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'Sequester' harm to economy? Maybe for longer than you think.

Economists say spending cuts from the budget sequester will slow growth in the GDP somewhat in the near term. But a new analysis says a reduction in innovation could double the long-term impact.

The US Capitol Building is pictured in Washington, Wednesday. Pressure is mounting on Congress and the White House to find a way to avoid a package of $85 billion in across-the-board spending cuts, known as the 'sequester' due to take effect on Friday.

Jason Reed/Reuters

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Scheduled cuts in federal spending could deal a sizable blow to the US economy this year, but won't tip the nation into recession.

That's what many economists conclude as they look at the so-called sequester that appears set to squeeze the federal budget starting Friday.

Here's one way to think of it: The gross domestic product has been growing tepidly, at an annual pace of about 2 percent. Prominent forecasters say the sequester, if implemented for the rest of the year, could knock about half a percentage point off that pace -- maybe a bit more, maybe a bit less.

But, some warn, the impacts come in ways you wouldn't expect.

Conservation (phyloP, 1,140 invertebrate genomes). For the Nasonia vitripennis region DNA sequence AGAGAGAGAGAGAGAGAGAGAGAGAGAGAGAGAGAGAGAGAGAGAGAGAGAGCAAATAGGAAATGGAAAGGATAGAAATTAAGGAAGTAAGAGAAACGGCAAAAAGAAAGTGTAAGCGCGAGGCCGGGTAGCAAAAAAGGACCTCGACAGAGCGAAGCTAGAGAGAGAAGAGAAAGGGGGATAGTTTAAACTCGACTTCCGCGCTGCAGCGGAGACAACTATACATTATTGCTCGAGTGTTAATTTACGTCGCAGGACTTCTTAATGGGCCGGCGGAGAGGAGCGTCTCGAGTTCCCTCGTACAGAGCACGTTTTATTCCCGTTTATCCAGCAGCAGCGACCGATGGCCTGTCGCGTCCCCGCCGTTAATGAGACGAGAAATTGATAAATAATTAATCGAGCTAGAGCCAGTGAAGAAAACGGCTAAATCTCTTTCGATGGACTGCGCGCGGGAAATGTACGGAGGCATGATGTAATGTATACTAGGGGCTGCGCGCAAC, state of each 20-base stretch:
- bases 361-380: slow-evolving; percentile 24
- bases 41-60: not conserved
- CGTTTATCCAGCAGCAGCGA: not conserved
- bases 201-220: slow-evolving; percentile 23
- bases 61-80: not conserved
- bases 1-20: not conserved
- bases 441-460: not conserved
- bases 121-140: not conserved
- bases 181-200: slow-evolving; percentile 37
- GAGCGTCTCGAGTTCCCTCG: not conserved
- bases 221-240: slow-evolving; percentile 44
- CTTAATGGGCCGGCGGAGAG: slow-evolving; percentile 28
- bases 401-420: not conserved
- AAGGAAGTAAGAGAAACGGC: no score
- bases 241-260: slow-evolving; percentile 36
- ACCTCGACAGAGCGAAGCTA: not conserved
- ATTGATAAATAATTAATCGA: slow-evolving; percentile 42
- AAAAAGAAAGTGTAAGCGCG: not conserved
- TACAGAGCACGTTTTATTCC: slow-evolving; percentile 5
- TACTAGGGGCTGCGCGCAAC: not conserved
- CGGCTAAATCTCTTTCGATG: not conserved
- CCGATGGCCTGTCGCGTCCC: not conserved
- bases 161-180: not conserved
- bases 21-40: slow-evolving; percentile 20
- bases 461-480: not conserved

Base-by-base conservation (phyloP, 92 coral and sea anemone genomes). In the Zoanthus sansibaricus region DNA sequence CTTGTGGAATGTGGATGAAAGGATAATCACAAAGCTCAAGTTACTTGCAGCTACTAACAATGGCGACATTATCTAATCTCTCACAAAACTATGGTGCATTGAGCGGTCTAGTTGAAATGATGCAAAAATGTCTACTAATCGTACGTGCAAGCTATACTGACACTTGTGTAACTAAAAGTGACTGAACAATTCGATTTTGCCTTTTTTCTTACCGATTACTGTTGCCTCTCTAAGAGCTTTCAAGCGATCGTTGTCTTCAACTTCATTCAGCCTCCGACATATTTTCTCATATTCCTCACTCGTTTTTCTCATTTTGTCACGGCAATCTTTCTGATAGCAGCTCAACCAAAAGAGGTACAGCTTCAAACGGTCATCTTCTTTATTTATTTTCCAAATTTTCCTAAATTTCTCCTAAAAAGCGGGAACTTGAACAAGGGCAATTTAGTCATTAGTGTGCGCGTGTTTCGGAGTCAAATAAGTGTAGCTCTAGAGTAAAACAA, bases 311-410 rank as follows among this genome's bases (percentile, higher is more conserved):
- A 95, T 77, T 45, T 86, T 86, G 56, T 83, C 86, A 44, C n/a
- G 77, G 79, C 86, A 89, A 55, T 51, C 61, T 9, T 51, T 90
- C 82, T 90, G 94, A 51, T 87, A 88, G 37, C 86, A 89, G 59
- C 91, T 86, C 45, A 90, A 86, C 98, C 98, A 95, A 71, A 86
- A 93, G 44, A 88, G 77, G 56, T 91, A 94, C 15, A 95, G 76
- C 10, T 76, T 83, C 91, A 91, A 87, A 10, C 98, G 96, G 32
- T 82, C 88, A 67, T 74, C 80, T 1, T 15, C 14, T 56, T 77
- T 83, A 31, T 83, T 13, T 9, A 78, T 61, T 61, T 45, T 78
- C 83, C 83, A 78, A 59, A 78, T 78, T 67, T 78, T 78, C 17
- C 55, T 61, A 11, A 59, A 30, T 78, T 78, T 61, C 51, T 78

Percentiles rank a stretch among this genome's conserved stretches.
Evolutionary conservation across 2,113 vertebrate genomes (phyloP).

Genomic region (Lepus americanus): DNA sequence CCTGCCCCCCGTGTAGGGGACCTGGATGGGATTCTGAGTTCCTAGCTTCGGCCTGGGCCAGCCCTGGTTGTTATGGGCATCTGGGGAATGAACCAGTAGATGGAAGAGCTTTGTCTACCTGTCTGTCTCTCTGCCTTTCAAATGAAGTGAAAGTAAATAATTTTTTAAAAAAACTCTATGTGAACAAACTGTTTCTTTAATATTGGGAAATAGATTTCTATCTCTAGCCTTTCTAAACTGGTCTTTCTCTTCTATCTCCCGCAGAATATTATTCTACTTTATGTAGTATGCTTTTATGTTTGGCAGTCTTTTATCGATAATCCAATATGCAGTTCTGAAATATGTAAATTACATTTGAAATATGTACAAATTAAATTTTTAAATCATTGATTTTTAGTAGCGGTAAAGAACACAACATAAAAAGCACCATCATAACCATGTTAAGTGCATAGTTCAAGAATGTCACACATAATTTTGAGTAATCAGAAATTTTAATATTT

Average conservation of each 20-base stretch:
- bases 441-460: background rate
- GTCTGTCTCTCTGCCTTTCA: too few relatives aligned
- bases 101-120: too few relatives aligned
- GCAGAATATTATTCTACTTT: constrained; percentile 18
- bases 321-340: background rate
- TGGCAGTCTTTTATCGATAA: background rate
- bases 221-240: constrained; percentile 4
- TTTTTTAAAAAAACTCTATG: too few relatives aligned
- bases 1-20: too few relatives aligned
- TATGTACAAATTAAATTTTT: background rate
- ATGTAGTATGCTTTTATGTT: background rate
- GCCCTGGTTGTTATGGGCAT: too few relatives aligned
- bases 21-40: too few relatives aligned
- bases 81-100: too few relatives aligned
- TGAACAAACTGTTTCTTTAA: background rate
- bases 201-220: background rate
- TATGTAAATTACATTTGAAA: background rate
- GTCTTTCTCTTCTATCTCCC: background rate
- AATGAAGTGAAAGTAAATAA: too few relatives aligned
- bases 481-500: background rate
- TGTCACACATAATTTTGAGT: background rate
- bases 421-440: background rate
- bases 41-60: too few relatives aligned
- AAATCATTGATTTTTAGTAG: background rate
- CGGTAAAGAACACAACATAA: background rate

Yes, the cuts would impose a sharp slowdown on defense contractors such as aerospace and ship-repair companies.

And yes, the cuts would pull spending out of the economy in a range of other ways: federal workers having smaller paychecks, fewer low-income families getting child-care subsidies, fewer seniors having access to Meals on Wheels, etc.

But, beyond those immediate subtractions of dollars from the economy, the spending cuts could affect GDP in a longer term way as well.

Many government programs represent investments in the future: in worker skills, in scientific research, and even in such mundane things as helping commerce flow by providing fully staffed air-traffic control towers.

Those programs face cuts, too.

"The most devastating, long-term effects from sequestration will be in innovation, and these could ultimately reduce U.S. GDP by over $200 billion per year," concludes an analysis released this week by economists at the Information Technology and Innovation Foundation, a Washington think tank.

That amount is double the roughly $100 billion in total annual spending cuts that the sequester would impose.

The group's report doesn't argue that federal deficits should be ignored. The sequester originated in federal law as a blunt tool, to ensure that if politicians couldn't agree on a substantial deficit-reduction plan, some spending cuts would be imposed automatically.


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